Geopolitical risk in spades

Crimea Vote 

Crimea voted in an election to succeed from Ukraine and to join Russia leaving the markets to ask, what is next? We know that sanctions may follow assuming that Russia recognizes the vote and there is no sign that they will not. In the meantime the commodity markets are moving on not only Ukraine woes but China, Libya, Nigeria and the EU. While the initial risk on seems to be slowing, there is no doubt the markets remain on edge. Comments by Mario Draghi suggesting that the EU is looking to “act against deflation” adds a new element to buy euro, ask questions later trade is not a given.

Bloomberg News Reports that “Draghi said his forward guidance may help to weaken the euro and lower real interest rates, easing the risk that inflation won’t return to the goal set by policy makers. 

Guidance “creates a de facto loosening of policy stance, as real interest rates are set to fall over the projection horizon,” Draghi said in Vienna yesterday. “At the same time, the real interest-rate spread between the euro area and the rest of the world will probably fall, thus putting downward pressure on the exchange rate, everything else being equal.”

China also is a risk as they try to engineer a soft landing and unwind and deleverage risk against a backdrop of Fed tapering. The Chinese yuan is taking a hit as the Chinese central bank widened the trading range but still will set the closing price.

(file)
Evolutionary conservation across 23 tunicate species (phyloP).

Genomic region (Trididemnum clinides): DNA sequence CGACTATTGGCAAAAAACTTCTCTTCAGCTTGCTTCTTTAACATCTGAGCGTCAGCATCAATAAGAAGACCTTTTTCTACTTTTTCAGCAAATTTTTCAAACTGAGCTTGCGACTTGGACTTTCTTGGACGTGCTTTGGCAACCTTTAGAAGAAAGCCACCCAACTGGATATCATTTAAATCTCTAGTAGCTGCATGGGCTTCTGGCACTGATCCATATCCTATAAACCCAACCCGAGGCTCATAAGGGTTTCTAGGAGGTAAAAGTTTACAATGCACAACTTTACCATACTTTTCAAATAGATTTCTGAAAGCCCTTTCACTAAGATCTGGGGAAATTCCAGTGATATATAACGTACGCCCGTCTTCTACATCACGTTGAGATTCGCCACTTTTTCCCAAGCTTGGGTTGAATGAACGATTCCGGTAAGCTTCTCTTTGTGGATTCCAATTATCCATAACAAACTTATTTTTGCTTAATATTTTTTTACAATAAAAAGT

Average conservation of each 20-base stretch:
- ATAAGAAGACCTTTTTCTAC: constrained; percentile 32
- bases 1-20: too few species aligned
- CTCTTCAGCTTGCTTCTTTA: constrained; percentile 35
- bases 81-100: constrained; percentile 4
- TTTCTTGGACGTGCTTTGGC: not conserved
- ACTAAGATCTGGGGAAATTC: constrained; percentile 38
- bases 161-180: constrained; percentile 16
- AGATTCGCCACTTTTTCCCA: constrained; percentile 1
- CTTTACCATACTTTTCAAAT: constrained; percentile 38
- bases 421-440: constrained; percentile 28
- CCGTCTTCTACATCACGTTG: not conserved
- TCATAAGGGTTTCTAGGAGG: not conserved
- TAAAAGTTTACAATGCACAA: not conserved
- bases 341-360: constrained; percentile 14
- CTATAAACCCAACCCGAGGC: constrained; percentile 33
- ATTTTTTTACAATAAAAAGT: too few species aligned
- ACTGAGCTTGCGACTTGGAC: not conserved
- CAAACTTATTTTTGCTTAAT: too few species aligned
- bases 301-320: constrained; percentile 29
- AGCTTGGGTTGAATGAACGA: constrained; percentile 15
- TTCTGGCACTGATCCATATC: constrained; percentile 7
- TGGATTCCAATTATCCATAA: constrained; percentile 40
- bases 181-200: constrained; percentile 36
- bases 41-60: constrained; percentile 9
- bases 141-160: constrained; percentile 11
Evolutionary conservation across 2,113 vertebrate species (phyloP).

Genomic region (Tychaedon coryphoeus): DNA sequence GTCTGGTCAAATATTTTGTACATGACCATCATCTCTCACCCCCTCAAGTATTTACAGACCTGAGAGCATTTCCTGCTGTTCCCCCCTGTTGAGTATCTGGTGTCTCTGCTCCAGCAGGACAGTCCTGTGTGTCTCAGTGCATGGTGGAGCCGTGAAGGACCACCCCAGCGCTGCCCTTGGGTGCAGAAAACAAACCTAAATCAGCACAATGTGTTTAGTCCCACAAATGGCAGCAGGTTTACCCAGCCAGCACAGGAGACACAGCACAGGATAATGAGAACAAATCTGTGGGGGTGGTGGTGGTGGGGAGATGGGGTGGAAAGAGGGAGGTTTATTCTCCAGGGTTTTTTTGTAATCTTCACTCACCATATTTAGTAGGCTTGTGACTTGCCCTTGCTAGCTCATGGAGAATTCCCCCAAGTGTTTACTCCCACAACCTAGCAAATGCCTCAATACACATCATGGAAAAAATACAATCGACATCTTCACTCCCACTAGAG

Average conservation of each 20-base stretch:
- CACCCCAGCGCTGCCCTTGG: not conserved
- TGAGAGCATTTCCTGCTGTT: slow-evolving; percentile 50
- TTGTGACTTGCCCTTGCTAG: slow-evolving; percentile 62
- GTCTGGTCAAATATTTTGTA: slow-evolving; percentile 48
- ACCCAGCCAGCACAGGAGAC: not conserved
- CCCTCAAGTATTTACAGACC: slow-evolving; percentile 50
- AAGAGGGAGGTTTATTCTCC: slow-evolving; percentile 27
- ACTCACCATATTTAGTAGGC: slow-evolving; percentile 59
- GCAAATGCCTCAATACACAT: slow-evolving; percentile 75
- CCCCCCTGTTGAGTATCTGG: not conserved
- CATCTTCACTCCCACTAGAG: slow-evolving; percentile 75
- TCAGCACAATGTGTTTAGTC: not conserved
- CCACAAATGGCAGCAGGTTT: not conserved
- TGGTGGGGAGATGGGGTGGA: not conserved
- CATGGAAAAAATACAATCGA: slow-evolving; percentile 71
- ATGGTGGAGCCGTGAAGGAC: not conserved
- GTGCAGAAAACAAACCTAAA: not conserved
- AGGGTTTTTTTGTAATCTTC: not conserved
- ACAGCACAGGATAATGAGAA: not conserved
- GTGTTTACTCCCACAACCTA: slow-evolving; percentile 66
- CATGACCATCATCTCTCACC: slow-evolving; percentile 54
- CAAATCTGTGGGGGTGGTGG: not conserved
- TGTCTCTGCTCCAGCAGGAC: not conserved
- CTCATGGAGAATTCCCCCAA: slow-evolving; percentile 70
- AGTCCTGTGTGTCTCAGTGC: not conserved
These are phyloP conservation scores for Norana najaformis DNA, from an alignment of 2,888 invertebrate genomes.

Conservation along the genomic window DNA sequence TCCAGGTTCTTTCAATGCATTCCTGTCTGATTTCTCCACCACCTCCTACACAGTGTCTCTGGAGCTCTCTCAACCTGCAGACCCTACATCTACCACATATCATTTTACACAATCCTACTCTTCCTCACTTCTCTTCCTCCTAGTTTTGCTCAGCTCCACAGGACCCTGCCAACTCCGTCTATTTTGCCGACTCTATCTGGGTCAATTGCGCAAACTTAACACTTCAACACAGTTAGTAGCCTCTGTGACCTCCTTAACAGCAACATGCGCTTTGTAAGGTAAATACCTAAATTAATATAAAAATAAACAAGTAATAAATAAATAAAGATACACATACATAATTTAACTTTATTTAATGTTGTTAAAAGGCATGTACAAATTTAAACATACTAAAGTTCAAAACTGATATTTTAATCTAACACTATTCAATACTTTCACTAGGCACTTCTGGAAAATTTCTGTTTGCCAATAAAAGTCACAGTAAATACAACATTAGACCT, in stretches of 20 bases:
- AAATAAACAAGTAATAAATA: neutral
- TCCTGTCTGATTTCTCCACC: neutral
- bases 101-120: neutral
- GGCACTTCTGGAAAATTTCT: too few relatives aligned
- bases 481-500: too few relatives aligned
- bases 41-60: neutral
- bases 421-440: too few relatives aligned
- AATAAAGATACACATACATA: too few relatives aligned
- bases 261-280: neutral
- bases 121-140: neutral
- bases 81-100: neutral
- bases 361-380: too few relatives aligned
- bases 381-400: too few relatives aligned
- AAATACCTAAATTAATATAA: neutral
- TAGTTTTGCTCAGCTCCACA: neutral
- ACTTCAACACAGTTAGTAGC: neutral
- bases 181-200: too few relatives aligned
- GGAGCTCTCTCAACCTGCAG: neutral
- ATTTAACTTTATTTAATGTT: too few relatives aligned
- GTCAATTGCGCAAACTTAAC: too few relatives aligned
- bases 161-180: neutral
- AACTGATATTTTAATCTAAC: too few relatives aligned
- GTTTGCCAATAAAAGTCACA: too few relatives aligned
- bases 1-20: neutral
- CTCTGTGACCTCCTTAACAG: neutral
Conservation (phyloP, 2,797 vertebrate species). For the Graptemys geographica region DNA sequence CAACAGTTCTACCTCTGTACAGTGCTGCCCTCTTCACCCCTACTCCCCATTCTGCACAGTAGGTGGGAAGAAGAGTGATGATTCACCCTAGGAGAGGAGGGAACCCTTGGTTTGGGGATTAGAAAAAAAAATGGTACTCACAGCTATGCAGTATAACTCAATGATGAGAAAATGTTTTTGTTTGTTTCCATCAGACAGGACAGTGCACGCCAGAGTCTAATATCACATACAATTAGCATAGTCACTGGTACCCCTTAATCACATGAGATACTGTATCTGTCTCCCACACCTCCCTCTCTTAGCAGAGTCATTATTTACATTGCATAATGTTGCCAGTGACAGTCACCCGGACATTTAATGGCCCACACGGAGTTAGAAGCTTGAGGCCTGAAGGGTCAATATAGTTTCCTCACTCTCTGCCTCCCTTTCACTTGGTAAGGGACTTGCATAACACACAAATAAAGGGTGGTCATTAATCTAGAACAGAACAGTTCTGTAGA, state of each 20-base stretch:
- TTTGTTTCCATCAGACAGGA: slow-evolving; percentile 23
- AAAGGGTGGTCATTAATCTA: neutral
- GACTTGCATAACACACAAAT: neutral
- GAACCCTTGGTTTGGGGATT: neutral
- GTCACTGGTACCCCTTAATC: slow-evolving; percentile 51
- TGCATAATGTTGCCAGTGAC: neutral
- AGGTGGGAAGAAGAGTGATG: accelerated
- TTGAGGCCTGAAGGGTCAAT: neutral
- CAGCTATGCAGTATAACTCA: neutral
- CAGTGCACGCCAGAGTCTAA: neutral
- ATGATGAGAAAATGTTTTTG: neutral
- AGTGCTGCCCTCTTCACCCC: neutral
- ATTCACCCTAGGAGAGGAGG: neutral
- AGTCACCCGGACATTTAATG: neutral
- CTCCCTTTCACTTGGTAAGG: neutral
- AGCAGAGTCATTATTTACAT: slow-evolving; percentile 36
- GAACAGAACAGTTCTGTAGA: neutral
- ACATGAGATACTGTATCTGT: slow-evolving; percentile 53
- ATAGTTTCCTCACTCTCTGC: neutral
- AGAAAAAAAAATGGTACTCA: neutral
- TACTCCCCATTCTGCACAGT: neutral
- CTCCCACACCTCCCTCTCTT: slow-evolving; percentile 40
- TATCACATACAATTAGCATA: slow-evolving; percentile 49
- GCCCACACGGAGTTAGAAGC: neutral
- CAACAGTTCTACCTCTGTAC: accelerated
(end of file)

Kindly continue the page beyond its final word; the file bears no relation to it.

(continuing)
Reuters News reports that China's yuan eased against the dollar on Monday after the central bank doubled the currency's daily trading band as part of its commitment to let markets play a greater role in the economy. Yet the currency moved in a relatively narrow range reflecting market views that the People's Bank of China will seek to limit currency swings at a time when markets fret over China's cooling growth and the quality of corporate debt.

"The PBOC, with the help of major state-owned banks, will for certain tighten the grip on yuan's value in coming days and weeks to prevent what it sees as excessive volatility," said a dealer at a European bank in Shanghai.

In the longer run, however, the central bank is expected to allow the currency to move in a broader range in a sign of its confidence that it can keep speculators at bay and that the economy was mature enough to handle greater uncertainty about the exchange rate. "Over time, the widening will pave the way for the PBOC to gradually lessen intervention in daily trading and will help China's reforms to make the yuan fully convertible eventually."

On Saturday, the People's Bank of China doubled the yuan's daily trading range, so that it can now rise or fall 2% around the daily midpoint rate. The currency opened at 6.15 to the dollar, just 0.29% weaker of the official mid-point rate. It briefly fell to an intraday low of 6.1642, 0.2% weaker than Friday's close.

 

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